Minutes Show Most Fed Officials Expected Gradual Rate Increases to Continue, Ongoing Debate about Inflation
by Craig Dismuke, Dudley Carter
The December Minutes showed most participants and almost all voting members expected continued gradual rate increases to continue. However, there was a lengthy paragraph’s worth of discussion of what “gradual” means and what could cause reality to be diverge from current expectations. As to the current projected path, a few believe it is too aggressive and could cause inflation and inflation expectations to remain below target. However, a few others believe it isn’t aggressive enough since overall financial conditions remain easy and unemployment remains below the projected NAIRU rate. There was also pondering about possible events that could result in a faster or slower pace of rate increases over the forecast horizon. The Minutes noted that if inflation pressures were to surprise to the upside, “perhaps owing to fiscal stimulus or accommodative financial market conditions”, the Fed may have to hike faster than they currently expect. Conversely, if actual inflation or future expectations do not show an improvement back towards 2%, it could cause the Fed to move more slowly.
On Economic Activity and Fiscal Stimulus
The rationale for the Fed’s stronger GDP outlook was easy to find. The Minutes showed that “Most participants indicated that prospective changes in federal tax policy were a factor that led them to boost their projections of real GDP growth.” Fed members said the current solid pace of activity was being driven by “gains in consumer and business spending, supportive financial conditions, and an improving global economy.” These driving forces could be strengthened by the recently-passed – still an open item at the time of the December meeting – tax cuts. For individuals, many expected “some boost” to personal consumption because of the cuts and a few noted some consumers may have already spent some of their future savings. For businesses, many Fed officials expected a “modest boost to capital spending” but there was some discussion of business contacts indicating tax savings could be used for M&A or share buybacks. If businesses do invest their savings in capital projects, the Fed noted it could “contribute to positive supply-side effects, including an expansion of potential output over the next few years.”
On the Dual Mandate
The Fed noted payroll gains were “well above a pace consistent with maintaining a stable unemployment rate over time” in recent months and rattled off several other indicators that signaled the continued tightening of the labor market. While many believe this will eventually lead to higher wages, the current results are mixed according to the anecdotal evidence included in the Minutes. A scarcity of labor resources is leading some business contacts to raise wages while some others are offering other non-wage benefits to attract employees. More broadly, many Fed officials expected continued strengthening in the labor market to nudge inflation higher over the medium-term and believe some transitory forces applying downward pressure will also fade. However, some acknowledged the possibility that it may take longer than expected to achieve the 2% target. On net, the full participant group saw the medium-term outlook for inflation as little changed.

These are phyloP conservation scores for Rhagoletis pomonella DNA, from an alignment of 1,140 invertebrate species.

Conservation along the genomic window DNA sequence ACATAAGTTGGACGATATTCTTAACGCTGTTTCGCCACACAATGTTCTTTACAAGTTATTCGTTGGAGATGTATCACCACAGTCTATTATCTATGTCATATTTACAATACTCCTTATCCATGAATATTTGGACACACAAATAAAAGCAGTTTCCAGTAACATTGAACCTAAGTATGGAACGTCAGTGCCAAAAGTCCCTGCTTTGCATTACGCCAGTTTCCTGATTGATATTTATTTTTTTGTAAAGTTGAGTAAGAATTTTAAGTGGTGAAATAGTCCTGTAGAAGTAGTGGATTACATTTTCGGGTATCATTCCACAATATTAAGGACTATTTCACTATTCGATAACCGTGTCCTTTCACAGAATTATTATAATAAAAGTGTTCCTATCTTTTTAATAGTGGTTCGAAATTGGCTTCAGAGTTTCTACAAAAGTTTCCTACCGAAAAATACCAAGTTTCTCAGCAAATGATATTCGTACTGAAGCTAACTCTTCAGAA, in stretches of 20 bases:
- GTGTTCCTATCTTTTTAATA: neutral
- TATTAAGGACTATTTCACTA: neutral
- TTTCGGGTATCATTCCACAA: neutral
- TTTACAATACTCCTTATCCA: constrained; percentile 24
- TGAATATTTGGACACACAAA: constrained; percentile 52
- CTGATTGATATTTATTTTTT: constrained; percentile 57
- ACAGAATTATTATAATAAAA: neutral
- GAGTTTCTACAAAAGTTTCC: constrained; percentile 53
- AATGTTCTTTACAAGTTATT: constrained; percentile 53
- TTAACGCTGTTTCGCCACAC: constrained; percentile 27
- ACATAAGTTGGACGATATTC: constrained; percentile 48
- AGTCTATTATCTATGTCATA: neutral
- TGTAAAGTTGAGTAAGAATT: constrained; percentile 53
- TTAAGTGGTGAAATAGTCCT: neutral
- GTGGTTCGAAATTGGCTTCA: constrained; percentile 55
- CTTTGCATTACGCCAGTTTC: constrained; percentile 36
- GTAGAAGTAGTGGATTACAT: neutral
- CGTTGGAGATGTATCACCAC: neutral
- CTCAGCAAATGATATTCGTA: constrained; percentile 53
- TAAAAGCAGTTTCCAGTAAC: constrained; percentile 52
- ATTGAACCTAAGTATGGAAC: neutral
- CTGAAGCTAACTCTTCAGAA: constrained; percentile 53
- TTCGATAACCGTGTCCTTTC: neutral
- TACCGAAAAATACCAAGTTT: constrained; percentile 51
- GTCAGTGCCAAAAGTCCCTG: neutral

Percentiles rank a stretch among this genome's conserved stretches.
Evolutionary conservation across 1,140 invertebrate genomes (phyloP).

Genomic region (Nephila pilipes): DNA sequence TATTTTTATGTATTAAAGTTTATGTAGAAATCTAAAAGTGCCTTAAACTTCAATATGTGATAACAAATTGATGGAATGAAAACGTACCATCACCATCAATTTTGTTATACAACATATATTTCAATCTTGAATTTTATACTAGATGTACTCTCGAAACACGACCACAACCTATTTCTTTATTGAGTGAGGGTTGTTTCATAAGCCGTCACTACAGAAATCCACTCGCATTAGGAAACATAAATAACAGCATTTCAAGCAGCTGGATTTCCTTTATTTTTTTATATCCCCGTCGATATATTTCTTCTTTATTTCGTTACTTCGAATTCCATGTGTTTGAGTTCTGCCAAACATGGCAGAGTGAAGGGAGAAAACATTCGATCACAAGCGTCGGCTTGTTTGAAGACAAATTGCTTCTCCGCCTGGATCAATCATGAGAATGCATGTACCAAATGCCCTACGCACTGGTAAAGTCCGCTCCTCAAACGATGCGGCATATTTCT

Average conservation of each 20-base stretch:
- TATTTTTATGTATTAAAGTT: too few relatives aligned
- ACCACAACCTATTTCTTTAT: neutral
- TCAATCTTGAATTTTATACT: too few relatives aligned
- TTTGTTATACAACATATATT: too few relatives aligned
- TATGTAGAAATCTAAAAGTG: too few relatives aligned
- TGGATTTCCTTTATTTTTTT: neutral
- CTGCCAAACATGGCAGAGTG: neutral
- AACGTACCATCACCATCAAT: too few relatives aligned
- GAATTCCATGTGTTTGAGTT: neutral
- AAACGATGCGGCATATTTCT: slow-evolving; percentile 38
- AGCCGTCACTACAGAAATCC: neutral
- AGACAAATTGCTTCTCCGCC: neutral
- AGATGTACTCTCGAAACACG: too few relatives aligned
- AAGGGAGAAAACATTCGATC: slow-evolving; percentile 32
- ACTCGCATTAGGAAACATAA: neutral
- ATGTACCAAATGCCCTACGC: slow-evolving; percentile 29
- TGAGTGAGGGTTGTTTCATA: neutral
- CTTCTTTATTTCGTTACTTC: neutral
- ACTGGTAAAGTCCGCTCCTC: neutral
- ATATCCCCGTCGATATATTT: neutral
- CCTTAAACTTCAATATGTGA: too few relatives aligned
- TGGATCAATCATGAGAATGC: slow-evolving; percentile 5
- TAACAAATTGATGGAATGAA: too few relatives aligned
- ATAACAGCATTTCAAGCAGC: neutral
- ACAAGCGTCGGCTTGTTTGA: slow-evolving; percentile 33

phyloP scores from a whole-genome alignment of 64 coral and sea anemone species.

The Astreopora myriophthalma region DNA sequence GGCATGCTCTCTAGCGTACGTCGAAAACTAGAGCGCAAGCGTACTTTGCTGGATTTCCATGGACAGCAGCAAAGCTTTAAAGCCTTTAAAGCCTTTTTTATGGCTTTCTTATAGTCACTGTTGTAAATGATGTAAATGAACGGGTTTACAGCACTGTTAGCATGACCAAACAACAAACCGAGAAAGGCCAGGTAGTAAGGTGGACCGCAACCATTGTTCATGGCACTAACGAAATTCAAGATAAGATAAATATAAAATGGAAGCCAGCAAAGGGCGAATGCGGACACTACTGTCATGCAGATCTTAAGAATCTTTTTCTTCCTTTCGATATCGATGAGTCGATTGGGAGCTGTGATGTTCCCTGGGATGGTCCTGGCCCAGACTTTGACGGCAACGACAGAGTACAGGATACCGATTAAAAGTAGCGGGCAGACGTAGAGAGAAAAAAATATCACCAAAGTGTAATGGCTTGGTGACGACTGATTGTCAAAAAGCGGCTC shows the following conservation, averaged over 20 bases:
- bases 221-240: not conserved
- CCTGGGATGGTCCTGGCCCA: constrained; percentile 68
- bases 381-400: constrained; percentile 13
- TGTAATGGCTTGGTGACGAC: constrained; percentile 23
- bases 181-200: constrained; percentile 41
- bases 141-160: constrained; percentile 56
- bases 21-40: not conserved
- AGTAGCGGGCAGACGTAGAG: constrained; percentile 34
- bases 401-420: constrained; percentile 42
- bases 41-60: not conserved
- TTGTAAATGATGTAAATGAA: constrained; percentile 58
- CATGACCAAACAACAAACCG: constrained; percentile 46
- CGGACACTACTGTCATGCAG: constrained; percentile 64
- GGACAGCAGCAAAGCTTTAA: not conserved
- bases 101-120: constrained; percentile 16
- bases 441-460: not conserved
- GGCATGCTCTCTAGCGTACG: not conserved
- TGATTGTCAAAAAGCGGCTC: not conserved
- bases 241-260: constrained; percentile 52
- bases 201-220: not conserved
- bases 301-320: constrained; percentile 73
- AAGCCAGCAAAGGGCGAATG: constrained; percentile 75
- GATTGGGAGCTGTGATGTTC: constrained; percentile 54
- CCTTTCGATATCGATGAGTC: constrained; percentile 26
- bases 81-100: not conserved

On Financial Markets
Some Fed officials believed overall financial conditions (e.g. low interest rates, tight credit spreads, elevated stock prices, weaker Dollar) remained accommodative. While this was one of the contributors to the solid pace of economic activity, it also led a few to be concerned about possible risks to financial stability. The flattening of the yield curve was allotted a full paragraph, with the conclusion being a general agreement that the current shape was not unusual for this stage of a cycle. It was not completely written off as a non-event however, with several indicating it would be an important data point to watch and others going so far as to highlight it as a concern.
Bottom Line: When the Fed met in December, before the tax cuts were signed into law, the consensus was for additional gradual rate increases in 2018 and beyond. There was also a belief that tax cuts could boost spending by consumers and businesses and potentially cause the Fed to hike faster than expected. However, there continued to be considerable uncertainty about the outlook as evidenced by the debate about the legitimacy of the projected rate path and risks that could cause the Fed to move faster or slower than they expect. In addition to the upside risks from tax cuts, financial stability risk continue to drive some to support tightening. However, with inflation below target and inflation expectations subdued, others fear that hiking too much could be a mistake. As expected before the Minutes, the inflation metrics will be key to determining the policy path for 2018. The continued lack of clarity could be seen in the market’s response. Treasury yields and the Dollar initially jumped but quickly fell back to unchanged while stocks held on to earlier gains.